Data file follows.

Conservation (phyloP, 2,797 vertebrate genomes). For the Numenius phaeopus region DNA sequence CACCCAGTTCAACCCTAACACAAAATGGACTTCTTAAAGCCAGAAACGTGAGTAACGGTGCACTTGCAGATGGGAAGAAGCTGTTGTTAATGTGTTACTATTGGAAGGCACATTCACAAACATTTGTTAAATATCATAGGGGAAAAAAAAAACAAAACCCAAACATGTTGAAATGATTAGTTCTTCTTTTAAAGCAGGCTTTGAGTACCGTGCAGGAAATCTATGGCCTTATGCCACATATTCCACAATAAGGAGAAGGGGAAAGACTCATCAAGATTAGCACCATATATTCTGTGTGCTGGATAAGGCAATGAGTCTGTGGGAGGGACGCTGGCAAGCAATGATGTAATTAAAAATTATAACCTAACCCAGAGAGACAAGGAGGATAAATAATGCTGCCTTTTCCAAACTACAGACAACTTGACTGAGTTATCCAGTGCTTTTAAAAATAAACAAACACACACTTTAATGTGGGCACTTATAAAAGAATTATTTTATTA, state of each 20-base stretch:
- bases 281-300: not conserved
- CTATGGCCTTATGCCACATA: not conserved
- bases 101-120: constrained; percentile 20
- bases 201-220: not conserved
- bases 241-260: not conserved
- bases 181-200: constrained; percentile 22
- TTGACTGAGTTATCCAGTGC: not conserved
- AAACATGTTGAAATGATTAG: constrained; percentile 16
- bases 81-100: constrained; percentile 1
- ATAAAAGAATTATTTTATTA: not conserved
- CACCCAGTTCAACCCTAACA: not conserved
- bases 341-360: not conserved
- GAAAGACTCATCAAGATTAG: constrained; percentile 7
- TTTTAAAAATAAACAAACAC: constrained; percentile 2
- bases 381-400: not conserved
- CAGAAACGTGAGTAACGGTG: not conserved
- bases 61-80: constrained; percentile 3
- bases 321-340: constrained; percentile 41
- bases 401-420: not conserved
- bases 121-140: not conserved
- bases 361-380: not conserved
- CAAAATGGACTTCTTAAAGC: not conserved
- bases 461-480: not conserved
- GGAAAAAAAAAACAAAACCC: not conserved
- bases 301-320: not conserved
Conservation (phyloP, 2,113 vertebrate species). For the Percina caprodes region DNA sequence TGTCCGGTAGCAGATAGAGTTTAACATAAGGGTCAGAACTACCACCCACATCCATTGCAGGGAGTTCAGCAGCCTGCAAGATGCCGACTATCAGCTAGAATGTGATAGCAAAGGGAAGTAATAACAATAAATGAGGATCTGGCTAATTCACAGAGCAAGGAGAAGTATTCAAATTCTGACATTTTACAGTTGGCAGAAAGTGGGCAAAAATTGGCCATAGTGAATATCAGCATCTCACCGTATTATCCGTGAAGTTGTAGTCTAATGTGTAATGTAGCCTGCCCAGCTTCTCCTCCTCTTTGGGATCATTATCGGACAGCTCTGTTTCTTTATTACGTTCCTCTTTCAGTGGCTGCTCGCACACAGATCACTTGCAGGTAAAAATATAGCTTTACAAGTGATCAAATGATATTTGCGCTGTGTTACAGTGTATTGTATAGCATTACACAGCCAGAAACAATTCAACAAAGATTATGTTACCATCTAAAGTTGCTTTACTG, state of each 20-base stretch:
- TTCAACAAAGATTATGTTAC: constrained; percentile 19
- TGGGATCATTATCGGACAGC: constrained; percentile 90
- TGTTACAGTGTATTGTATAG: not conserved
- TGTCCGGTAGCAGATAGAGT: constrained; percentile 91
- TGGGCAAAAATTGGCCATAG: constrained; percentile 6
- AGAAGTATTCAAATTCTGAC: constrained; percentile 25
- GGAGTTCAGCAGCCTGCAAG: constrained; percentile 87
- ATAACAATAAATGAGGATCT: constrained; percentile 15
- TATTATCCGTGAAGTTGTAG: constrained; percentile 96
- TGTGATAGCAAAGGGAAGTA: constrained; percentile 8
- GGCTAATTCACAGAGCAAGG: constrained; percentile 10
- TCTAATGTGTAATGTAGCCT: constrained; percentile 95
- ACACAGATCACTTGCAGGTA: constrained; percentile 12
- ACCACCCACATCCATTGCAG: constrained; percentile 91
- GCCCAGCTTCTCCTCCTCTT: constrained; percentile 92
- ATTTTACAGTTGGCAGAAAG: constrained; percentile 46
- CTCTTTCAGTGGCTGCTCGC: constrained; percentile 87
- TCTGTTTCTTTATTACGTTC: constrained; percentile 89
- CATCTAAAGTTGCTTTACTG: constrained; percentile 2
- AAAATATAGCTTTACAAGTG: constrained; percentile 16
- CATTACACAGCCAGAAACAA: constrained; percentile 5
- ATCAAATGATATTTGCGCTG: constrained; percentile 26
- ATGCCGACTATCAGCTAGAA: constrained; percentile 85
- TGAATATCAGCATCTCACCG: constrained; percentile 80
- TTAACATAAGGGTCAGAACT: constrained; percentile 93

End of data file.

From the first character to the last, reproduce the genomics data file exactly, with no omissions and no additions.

Conservation (phyloP, 2,797 vertebrate genomes). For the Numenius phaeopus region DNA sequence CACCCAGTTCAACCCTAACACAAAATGGACTTCTTAAAGCCAGAAACGTGAGTAACGGTGCACTTGCAGATGGGAAGAAGCTGTTGTTAATGTGTTACTATTGGAAGGCACATTCACAAACATTTGTTAAATATCATAGGGGAAAAAAAAAACAAAACCCAAACATGTTGAAATGATTAGTTCTTCTTTTAAAGCAGGCTTTGAGTACCGTGCAGGAAATCTATGGCCTTATGCCACATATTCCACAATAAGGAGAAGGGGAAAGACTCATCAAGATTAGCACCATATATTCTGTGTGCTGGATAAGGCAATGAGTCTGTGGGAGGGACGCTGGCAAGCAATGATGTAATTAAAAATTATAACCTAACCCAGAGAGACAAGGAGGATAAATAATGCTGCCTTTTCCAAACTACAGACAACTTGACTGAGTTATCCAGTGCTTTTAAAAATAAACAAACACACACTTTAATGTGGGCACTTATAAAAGAATTATTTTATTA, state of each 20-base stretch:
- bases 281-300: not conserved
- CTATGGCCTTATGCCACATA: not conserved
- bases 101-120: constrained; percentile 20
- bases 201-220: not conserved
- bases 241-260: not conserved
- bases 181-200: constrained; percentile 22
- TTGACTGAGTTATCCAGTGC: not conserved
- AAACATGTTGAAATGATTAG: constrained; percentile 16
- bases 81-100: constrained; percentile 1
- ATAAAAGAATTATTTTATTA: not conserved
- CACCCAGTTCAACCCTAACA: not conserved
- bases 341-360: not conserved
- GAAAGACTCATCAAGATTAG: constrained; percentile 7
- TTTTAAAAATAAACAAACAC: constrained; percentile 2
- bases 381-400: not conserved
- CAGAAACGTGAGTAACGGTG: not conserved
- bases 61-80: constrained; percentile 3
- bases 321-340: constrained; percentile 41
- bases 401-420: not conserved
- bases 121-140: not conserved
- bases 361-380: not conserved
- CAAAATGGACTTCTTAAAGC: not conserved
- bases 461-480: not conserved
- GGAAAAAAAAAACAAAACCC: not conserved
- bases 301-320: not conserved
Conservation (phyloP, 2,113 vertebrate species). For the Percina caprodes region DNA sequence TGTCCGGTAGCAGATAGAGTTTAACATAAGGGTCAGAACTACCACCCACATCCATTGCAGGGAGTTCAGCAGCCTGCAAGATGCCGACTATCAGCTAGAATGTGATAGCAAAGGGAAGTAATAACAATAAATGAGGATCTGGCTAATTCACAGAGCAAGGAGAAGTATTCAAATTCTGACATTTTACAGTTGGCAGAAAGTGGGCAAAAATTGGCCATAGTGAATATCAGCATCTCACCGTATTATCCGTGAAGTTGTAGTCTAATGTGTAATGTAGCCTGCCCAGCTTCTCCTCCTCTTTGGGATCATTATCGGACAGCTCTGTTTCTTTATTACGTTCCTCTTTCAGTGGCTGCTCGCACACAGATCACTTGCAGGTAAAAATATAGCTTTACAAGTGATCAAATGATATTTGCGCTGTGTTACAGTGTATTGTATAGCATTACACAGCCAGAAACAATTCAACAAAGATTATGTTACCATCTAAAGTTGCTTTACTG, state of each 20-base stretch:
- TTCAACAAAGATTATGTTAC: constrained; percentile 19
- TGGGATCATTATCGGACAGC: constrained; percentile 90
- TGTTACAGTGTATTGTATAG: not conserved
- TGTCCGGTAGCAGATAGAGT: constrained; percentile 91
- TGGGCAAAAATTGGCCATAG: constrained; percentile 6
- AGAAGTATTCAAATTCTGAC: constrained; percentile 25
- GGAGTTCAGCAGCCTGCAAG: constrained; percentile 87
- ATAACAATAAATGAGGATCT: constrained; percentile 15
- TATTATCCGTGAAGTTGTAG: constrained; percentile 96
- TGTGATAGCAAAGGGAAGTA: constrained; percentile 8
- GGCTAATTCACAGAGCAAGG: constrained; percentile 10
- TCTAATGTGTAATGTAGCCT: constrained; percentile 95
- ACACAGATCACTTGCAGGTA: constrained; percentile 12
- ACCACCCACATCCATTGCAG: constrained; percentile 91
- GCCCAGCTTCTCCTCCTCTT: constrained; percentile 92
- ATTTTACAGTTGGCAGAAAG: constrained; percentile 46
- CTCTTTCAGTGGCTGCTCGC: constrained; percentile 87
- TCTGTTTCTTTATTACGTTC: constrained; percentile 89
- CATCTAAAGTTGCTTTACTG: constrained; percentile 2
- AAAATATAGCTTTACAAGTG: constrained; percentile 16
- CATTACACAGCCAGAAACAA: constrained; percentile 5
- ATCAAATGATATTTGCGCTG: constrained; percentile 26
- ATGCCGACTATCAGCTAGAA: constrained; percentile 85
- TGAATATCAGCATCTCACCG: constrained; percentile 80
- TTAACATAAGGGTCAGAACT: constrained; percentile 93